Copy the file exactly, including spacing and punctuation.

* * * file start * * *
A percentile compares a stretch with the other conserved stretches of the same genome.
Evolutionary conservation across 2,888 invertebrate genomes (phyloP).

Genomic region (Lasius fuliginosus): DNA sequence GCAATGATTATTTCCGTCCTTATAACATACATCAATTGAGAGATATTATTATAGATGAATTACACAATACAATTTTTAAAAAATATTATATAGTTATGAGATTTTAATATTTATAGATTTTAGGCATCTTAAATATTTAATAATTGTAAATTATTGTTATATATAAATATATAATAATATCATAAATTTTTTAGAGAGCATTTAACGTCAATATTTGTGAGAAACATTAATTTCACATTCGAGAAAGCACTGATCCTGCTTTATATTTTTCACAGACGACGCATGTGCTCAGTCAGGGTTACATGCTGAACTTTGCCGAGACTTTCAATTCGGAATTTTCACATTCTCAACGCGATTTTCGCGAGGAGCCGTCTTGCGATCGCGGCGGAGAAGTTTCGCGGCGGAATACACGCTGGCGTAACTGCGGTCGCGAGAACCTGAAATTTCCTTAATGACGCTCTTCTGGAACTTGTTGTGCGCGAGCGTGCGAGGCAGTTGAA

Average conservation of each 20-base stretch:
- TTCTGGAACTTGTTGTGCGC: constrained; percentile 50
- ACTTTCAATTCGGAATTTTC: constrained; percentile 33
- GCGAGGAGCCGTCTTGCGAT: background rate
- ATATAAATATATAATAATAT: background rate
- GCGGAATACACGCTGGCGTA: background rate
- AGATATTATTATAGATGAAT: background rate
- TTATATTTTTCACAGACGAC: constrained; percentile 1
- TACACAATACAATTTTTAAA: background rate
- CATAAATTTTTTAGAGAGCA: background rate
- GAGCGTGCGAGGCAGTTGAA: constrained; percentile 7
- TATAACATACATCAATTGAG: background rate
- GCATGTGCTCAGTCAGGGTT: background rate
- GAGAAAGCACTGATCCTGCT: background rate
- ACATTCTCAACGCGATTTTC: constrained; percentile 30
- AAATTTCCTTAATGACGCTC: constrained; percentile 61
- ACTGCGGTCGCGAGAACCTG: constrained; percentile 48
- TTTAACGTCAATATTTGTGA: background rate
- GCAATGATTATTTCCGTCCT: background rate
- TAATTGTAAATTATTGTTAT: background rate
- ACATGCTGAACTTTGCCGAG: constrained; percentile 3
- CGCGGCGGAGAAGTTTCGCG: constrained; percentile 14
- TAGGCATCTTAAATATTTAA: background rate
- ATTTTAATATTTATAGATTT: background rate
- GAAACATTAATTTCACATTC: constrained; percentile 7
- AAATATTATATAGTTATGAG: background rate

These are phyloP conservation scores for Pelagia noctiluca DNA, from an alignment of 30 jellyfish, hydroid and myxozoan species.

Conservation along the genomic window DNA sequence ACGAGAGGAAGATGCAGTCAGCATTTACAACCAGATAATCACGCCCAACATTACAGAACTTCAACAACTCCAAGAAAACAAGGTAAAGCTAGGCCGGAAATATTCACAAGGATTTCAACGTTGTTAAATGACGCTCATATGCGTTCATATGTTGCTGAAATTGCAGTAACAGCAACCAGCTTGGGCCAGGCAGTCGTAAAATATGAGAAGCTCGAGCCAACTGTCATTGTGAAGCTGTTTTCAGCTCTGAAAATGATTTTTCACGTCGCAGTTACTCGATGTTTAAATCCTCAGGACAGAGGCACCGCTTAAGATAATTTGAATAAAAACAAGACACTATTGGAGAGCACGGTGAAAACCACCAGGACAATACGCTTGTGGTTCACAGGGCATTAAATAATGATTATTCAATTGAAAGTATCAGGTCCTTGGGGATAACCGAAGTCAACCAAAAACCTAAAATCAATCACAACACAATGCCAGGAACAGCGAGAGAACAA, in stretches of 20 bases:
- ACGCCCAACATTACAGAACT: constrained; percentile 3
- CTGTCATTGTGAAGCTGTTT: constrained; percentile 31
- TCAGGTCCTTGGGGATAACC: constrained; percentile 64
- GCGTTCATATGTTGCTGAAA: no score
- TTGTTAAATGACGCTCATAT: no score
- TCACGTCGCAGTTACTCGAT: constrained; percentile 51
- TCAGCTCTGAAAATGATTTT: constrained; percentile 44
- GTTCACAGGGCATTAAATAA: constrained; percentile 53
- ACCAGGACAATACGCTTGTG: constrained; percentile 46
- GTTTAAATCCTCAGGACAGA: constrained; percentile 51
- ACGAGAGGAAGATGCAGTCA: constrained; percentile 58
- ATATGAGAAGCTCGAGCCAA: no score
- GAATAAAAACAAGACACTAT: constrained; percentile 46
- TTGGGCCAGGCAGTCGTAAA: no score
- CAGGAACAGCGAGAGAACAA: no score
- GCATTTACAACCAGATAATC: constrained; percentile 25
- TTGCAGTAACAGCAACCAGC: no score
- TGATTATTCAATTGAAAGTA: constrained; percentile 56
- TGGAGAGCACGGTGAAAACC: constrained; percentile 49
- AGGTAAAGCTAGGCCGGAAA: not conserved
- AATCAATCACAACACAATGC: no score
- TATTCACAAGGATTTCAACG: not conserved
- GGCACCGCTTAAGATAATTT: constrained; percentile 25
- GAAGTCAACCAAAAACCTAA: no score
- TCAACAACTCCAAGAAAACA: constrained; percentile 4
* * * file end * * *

A percentile compares a stretch with the other conserved stretches of the same genome.
Evolutionary conservation across 2,888 invertebrate genomes (phyloP).

Genomic region (Lasius fuliginosus): DNA sequence GCAATGATTATTTCCGTCCTTATAACATACATCAATTGAGAGATATTATTATAGATGAATTACACAATACAATTTTTAAAAAATATTATATAGTTATGAGATTTTAATATTTATAGATTTTAGGCATCTTAAATATTTAATAATTGTAAATTATTGTTATATATAAATATATAATAATATCATAAATTTTTTAGAGAGCATTTAACGTCAATATTTGTGAGAAACATTAATTTCACATTCGAGAAAGCACTGATCCTGCTTTATATTTTTCACAGACGACGCATGTGCTCAGTCAGGGTTACATGCTGAACTTTGCCGAGACTTTCAATTCGGAATTTTCACATTCTCAACGCGATTTTCGCGAGGAGCCGTCTTGCGATCGCGGCGGAGAAGTTTCGCGGCGGAATACACGCTGGCGTAACTGCGGTCGCGAGAACCTGAAATTTCCTTAATGACGCTCTTCTGGAACTTGTTGTGCGCGAGCGTGCGAGGCAGTTGAA

Average conservation of each 20-base stretch:
- TTCTGGAACTTGTTGTGCGC: constrained; percentile 50
- ACTTTCAATTCGGAATTTTC: constrained; percentile 33
- GCGAGGAGCCGTCTTGCGAT: background rate
- ATATAAATATATAATAATAT: background rate
- GCGGAATACACGCTGGCGTA: background rate
- AGATATTATTATAGATGAAT: background rate
- TTATATTTTTCACAGACGAC: constrained; percentile 1
- TACACAATACAATTTTTAAA: background rate
- CATAAATTTTTTAGAGAGCA: background rate
- GAGCGTGCGAGGCAGTTGAA: constrained; percentile 7
- TATAACATACATCAATTGAG: background rate
- GCATGTGCTCAGTCAGGGTT: background rate
- GAGAAAGCACTGATCCTGCT: background rate
- ACATTCTCAACGCGATTTTC: constrained; percentile 30
- AAATTTCCTTAATGACGCTC: constrained; percentile 61
- ACTGCGGTCGCGAGAACCTG: constrained; percentile 48
- TTTAACGTCAATATTTGTGA: background rate
- GCAATGATTATTTCCGTCCT: background rate
- TAATTGTAAATTATTGTTAT: background rate
- ACATGCTGAACTTTGCCGAG: constrained; percentile 3
- CGCGGCGGAGAAGTTTCGCG: constrained; percentile 14
- TAGGCATCTTAAATATTTAA: background rate
- ATTTTAATATTTATAGATTT: background rate
- GAAACATTAATTTCACATTC: constrained; percentile 7
- AAATATTATATAGTTATGAG: background rate

These are phyloP conservation scores for Pelagia noctiluca DNA, from an alignment of 30 jellyfish, hydroid and myxozoan species.

Conservation along the genomic window DNA sequence ACGAGAGGAAGATGCAGTCAGCATTTACAACCAGATAATCACGCCCAACATTACAGAACTTCAACAACTCCAAGAAAACAAGGTAAAGCTAGGCCGGAAATATTCACAAGGATTTCAACGTTGTTAAATGACGCTCATATGCGTTCATATGTTGCTGAAATTGCAGTAACAGCAACCAGCTTGGGCCAGGCAGTCGTAAAATATGAGAAGCTCGAGCCAACTGTCATTGTGAAGCTGTTTTCAGCTCTGAAAATGATTTTTCACGTCGCAGTTACTCGATGTTTAAATCCTCAGGACAGAGGCACCGCTTAAGATAATTTGAATAAAAACAAGACACTATTGGAGAGCACGGTGAAAACCACCAGGACAATACGCTTGTGGTTCACAGGGCATTAAATAATGATTATTCAATTGAAAGTATCAGGTCCTTGGGGATAACCGAAGTCAACCAAAAACCTAAAATCAATCACAACACAATGCCAGGAACAGCGAGAGAACAA, in stretches of 20 bases:
- ACGCCCAACATTACAGAACT: constrained; percentile 3
- CTGTCATTGTGAAGCTGTTT: constrained; percentile 31
- TCAGGTCCTTGGGGATAACC: constrained; percentile 64
- GCGTTCATATGTTGCTGAAA: no score
- TTGTTAAATGACGCTCATAT: no score
- TCACGTCGCAGTTACTCGAT: constrained; percentile 51
- TCAGCTCTGAAAATGATTTT: constrained; percentile 44
- GTTCACAGGGCATTAAATAA: constrained; percentile 53
- ACCAGGACAATACGCTTGTG: constrained; percentile 46
- GTTTAAATCCTCAGGACAGA: constrained; percentile 51
- ACGAGAGGAAGATGCAGTCA: constrained; percentile 58
- ATATGAGAAGCTCGAGCCAA: no score
- GAATAAAAACAAGACACTAT: constrained; percentile 46
- TTGGGCCAGGCAGTCGTAAA: no score
- CAGGAACAGCGAGAGAACAA: no score
- GCATTTACAACCAGATAATC: constrained; percentile 25
- TTGCAGTAACAGCAACCAGC: no score
- TGATTATTCAATTGAAAGTA: constrained; percentile 56
- TGGAGAGCACGGTGAAAACC: constrained; percentile 49
- AGGTAAAGCTAGGCCGGAAA: not conserved
- AATCAATCACAACACAATGC: no score
- TATTCACAAGGATTTCAACG: not conserved
- GGCACCGCTTAAGATAATTT: constrained; percentile 25
- GAAGTCAACCAAAAACCTAA: no score
- TCAACAACTCCAAGAAAACA: constrained; percentile 4